When young Fitzgerald put together his first novel he seemed like a novice author faking his way to a book, but when the dust had settled he could be seen to have been inventing his own genre, as modernist authors often do. As a novel of youth rebellion and failure, or as the self-referential story of a narcissist , always watching himself (and watching other narcissists watch themselves) written by an author who is also always watching himself, This Side of Paradise certainly has many descendants (whether recognized or not). This book’s pastiche of poetry, drama and fiction is also sometimes seen today, but even now few authors insert into their fiction page-long  passages written by personal friends who are the real-life models for their characters.

Rather than a defective apprentice work, This Side of Paradise  should be regarded as a pioneering neo-decadent, self-referential, picaresque, autobiographical pastiche novel set in the familiar worlds of Midwestern boys’ books, American campus novels, early Twentieth Century progressive fiction, and post-WWI disillusion. At its core are reflections on the self: the narcissistic self  vs. love, and the true self vs. public roles. The incomprehension of the conventional readers of the time, together with their envy at Fitzgerald’s fame and financial success, have led to its being underrated to this day, even by those who still admire Fitzgerald’s other work.

Published in: on December 11, 2016 at 7:31 pm  Leave a Comment  

Ezra Pound Weirdness

MORE EZRA POUND WEIRDNESS
CANTICO DEL SOLE
(From Instigations, reprinted in Personae; written between 1917 and 1920).
The thought of what America would be like
If the classics had wide circulation
Troubles my sleep.
The thought of what America,
The thought of what America,
The thought of what America would be like
If the classics had wide circulation
Troubles my sleep.
Nunc dimittis, now lettest thou thy servant,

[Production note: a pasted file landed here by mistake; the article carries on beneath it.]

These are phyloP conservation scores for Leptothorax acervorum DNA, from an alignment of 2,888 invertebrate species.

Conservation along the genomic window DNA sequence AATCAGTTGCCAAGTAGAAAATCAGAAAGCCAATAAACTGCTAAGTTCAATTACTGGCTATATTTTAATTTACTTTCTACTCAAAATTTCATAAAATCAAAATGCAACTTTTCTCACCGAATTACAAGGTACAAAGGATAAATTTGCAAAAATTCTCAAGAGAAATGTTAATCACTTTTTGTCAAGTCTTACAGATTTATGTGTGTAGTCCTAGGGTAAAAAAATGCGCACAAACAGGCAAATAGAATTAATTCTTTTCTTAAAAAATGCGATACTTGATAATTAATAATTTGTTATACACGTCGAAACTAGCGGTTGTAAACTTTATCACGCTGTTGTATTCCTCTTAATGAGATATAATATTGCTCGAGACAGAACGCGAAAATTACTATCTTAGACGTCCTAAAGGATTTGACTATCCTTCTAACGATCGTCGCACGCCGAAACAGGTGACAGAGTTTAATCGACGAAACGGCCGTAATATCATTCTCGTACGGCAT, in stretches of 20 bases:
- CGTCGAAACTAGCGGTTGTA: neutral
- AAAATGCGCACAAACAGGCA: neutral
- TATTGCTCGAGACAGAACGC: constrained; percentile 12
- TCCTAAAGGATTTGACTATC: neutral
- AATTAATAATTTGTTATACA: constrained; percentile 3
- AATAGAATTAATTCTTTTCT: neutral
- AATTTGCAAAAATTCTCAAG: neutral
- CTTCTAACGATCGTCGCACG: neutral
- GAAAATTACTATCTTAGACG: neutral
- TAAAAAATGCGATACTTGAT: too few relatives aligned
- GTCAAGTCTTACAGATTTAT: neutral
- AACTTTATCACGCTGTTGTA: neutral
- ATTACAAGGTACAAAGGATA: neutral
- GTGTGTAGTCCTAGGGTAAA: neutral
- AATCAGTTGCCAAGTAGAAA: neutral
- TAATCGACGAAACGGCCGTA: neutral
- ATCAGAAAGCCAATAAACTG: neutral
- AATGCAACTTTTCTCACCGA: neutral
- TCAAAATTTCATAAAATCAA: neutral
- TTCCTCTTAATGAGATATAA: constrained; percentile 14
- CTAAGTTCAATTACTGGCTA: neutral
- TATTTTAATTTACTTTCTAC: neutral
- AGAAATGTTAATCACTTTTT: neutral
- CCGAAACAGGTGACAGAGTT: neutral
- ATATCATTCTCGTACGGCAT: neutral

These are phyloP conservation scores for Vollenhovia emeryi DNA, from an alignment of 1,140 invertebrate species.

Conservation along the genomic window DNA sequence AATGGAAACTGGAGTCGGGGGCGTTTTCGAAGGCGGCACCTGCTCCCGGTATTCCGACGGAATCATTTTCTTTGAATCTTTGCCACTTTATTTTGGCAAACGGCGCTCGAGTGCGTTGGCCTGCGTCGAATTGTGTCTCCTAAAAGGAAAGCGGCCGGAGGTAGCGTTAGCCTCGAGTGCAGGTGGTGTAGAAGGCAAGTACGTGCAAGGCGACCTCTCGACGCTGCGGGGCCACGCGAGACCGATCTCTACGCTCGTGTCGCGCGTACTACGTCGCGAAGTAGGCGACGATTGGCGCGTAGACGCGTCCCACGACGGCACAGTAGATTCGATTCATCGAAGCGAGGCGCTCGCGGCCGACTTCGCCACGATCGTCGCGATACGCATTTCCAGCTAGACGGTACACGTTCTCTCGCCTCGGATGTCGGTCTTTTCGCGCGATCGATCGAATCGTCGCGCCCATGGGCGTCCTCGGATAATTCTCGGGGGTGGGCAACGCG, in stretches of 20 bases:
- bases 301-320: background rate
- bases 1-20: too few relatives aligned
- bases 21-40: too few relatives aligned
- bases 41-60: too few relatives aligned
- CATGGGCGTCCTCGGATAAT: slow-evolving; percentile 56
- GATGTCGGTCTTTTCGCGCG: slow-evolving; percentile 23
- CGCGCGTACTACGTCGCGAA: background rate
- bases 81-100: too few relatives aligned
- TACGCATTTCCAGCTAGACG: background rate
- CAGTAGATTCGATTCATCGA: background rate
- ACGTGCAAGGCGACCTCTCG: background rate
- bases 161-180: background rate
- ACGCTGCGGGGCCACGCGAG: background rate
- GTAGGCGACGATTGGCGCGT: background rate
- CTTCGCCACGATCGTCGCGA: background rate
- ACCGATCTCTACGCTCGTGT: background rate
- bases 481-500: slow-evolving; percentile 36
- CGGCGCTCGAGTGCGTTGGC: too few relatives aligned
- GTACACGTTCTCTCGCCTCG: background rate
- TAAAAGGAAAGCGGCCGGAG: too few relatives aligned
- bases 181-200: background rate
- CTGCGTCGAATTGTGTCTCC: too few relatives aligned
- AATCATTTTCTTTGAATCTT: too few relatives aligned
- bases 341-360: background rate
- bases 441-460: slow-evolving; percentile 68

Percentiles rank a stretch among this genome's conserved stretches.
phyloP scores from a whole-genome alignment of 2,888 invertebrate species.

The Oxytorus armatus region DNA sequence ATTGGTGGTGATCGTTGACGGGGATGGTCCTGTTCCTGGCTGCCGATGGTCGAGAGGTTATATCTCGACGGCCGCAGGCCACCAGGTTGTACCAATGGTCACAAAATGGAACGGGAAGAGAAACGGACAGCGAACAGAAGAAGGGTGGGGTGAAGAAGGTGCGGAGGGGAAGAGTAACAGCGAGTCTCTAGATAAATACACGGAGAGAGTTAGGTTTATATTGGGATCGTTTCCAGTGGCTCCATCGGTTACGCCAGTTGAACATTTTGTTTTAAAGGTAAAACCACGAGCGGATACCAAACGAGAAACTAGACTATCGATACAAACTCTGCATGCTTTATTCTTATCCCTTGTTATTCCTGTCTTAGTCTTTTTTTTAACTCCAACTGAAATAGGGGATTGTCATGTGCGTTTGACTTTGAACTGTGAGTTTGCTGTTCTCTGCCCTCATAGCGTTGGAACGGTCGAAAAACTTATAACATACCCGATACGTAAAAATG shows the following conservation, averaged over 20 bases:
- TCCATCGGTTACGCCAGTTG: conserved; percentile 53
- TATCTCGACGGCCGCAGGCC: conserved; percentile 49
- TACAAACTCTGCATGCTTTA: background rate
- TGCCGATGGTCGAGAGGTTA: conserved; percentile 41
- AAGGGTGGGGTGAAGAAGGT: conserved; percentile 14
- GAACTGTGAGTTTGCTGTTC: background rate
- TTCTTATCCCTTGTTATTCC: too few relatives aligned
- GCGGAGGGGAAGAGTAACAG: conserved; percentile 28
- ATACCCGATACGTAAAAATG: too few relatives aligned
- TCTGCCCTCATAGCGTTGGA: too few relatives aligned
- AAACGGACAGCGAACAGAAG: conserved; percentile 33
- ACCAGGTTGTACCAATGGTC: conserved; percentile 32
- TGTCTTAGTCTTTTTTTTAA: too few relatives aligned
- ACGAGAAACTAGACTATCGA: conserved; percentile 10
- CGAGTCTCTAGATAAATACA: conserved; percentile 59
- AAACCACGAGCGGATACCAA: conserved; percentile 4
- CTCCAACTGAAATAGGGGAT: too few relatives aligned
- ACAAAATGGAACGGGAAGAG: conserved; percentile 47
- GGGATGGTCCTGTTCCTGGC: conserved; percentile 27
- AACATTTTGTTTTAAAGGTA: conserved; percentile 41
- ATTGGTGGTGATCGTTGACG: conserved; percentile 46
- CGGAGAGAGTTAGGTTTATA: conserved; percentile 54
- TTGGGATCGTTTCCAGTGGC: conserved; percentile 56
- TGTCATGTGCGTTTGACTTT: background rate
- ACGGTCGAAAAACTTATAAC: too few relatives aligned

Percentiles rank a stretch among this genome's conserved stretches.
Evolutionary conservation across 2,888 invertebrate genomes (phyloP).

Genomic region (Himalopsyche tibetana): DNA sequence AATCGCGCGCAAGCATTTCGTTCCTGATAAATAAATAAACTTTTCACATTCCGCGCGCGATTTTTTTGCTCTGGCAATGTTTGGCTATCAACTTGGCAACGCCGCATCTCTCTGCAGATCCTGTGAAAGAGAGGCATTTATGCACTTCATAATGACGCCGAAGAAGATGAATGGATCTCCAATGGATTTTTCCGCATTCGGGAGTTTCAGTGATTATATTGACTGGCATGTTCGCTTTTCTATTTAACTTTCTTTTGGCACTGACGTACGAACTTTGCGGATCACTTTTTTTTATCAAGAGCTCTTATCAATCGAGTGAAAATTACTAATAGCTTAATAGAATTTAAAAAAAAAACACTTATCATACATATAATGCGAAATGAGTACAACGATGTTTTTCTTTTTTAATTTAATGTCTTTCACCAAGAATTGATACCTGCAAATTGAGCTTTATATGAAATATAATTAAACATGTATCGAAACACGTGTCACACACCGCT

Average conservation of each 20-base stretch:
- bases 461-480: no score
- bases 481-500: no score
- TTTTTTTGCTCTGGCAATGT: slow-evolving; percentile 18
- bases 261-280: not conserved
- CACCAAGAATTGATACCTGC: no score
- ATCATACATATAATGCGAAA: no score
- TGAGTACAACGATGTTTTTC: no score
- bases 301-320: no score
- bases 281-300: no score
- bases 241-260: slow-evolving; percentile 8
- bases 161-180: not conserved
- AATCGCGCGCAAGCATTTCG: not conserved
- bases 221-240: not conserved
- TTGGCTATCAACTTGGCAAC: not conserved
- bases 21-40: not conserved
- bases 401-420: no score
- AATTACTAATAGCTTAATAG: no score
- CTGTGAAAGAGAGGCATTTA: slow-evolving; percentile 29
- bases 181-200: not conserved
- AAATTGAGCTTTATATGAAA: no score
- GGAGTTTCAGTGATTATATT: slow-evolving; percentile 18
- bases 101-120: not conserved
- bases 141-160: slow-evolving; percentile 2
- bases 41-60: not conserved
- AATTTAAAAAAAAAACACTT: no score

Now lettest thou thy servant
Depart in peace.
The thought of what America,
The thought of what America,
The thought of what America would be like
If the Classics had wide circulation …
Oh well!
It troubles my sleep.

After WWII when cheap paperback editions of classic literature started to become available (first at Penguin), many intellectuals (including left intellectuals) were profoundly uneasy at the idea of sharing their treasure with the unqualified masses. T.S. Eliot refused to allow his poems to be republished in anthologies sold below a certain price. The apotheosis of this point of view is Bloom’s “Closing of the American Mind”; he clearly believes that “a little learning is a dangerous thing” and that it the masses to should be allowed to continue to wallow in ignorance.

Early Penguin and New Directions books were deliberately drab, to distinguish them from gaudy cheap paperbacks, though at some point Penguin switched and overdid it, putting a nude woman on the cover of “Beyond Good and Evil”. Once in a bookstore around 1960 I remember thinking something like “I WANT TO READ ALL THOSE BOOKS! — but couldn’t those guys lighten up just a little?”.

     Per this poem, despite his decadent elitism, at least early in his career Pound really had hoped for the wider circulation of high culture. During the 30s he also made a considerable effort to sell his Social Credit to such American politicians as Sens. William Borah and Bronson Cutting, along with the demagogue Father Coughlin.
     Around 1910 Chicago was a world center of English-language poetry, thehe place where aesthetes like Yeats and Pound rubbed shoulders with populists like Vachel Lindsay and Carl Sandburg. Only Pound tried to combine elite decadence with populism, however — probably more evidence that he was really insane.
Published in: on December 11, 2016 at 7:02 pm  Leave a Comment